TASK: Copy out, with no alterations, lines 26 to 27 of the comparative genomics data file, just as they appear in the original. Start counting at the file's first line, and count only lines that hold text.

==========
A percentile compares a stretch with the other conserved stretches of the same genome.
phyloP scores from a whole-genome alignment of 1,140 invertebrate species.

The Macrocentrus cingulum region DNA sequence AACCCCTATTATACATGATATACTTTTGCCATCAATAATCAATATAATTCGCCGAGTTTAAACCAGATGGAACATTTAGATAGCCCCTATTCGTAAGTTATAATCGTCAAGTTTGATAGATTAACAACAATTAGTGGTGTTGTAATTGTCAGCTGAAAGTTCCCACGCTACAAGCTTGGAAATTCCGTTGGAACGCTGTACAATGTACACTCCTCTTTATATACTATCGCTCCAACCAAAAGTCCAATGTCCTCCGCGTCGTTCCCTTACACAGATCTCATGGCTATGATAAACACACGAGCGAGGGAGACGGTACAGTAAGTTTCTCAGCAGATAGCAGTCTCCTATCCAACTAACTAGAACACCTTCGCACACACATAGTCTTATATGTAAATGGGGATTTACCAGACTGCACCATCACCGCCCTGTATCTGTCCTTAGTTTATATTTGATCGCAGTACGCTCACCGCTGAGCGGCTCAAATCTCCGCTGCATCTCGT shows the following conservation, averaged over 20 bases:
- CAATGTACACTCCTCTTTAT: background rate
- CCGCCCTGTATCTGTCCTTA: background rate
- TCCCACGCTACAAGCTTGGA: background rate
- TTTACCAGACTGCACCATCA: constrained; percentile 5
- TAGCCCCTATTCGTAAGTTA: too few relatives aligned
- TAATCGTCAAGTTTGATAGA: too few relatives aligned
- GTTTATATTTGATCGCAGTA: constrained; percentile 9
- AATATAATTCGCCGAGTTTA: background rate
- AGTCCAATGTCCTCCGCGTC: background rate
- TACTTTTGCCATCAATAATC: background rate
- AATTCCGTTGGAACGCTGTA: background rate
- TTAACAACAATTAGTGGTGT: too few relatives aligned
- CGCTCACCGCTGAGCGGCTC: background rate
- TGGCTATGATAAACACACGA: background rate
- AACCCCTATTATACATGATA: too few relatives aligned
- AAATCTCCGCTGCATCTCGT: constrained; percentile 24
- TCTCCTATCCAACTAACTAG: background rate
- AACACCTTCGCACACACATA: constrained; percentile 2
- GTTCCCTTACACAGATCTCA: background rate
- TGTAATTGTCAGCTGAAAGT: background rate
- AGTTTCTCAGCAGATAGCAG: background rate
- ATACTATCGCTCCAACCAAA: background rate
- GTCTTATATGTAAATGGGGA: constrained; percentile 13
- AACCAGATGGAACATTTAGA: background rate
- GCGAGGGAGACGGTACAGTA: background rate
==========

- GTCTTATATGTAAATGGGGA: constrained; percentile 13
- AACCAGATGGAACATTTAGA: background rate